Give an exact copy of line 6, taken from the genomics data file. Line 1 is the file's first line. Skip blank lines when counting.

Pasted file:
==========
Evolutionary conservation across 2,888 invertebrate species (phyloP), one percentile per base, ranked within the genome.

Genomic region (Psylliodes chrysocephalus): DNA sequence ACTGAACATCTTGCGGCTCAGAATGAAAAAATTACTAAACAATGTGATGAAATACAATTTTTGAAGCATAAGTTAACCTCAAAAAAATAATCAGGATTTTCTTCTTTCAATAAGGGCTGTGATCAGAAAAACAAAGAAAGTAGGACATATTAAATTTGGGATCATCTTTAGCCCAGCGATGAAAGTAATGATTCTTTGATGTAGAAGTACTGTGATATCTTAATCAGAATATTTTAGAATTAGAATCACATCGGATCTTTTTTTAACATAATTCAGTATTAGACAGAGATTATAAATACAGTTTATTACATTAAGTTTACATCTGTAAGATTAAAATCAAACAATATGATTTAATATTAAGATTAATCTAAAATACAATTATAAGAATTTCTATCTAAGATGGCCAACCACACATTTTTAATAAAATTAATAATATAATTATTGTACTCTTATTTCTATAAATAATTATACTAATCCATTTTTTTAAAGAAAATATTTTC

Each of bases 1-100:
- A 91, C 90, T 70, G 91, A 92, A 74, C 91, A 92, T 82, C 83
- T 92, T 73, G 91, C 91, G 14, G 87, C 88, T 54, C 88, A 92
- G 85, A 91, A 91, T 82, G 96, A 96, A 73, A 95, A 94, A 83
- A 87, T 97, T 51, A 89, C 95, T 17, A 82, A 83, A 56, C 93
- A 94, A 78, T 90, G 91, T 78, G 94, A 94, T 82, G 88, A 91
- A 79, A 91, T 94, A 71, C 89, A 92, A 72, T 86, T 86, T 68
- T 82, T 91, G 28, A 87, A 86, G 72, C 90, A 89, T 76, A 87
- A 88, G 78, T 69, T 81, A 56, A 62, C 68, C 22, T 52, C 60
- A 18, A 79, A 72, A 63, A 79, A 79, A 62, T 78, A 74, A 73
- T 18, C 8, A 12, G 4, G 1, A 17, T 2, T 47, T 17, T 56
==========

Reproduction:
- G 85, A 91, A 91, T 82, G 96, A 96, A 73, A 95, A 94, A 83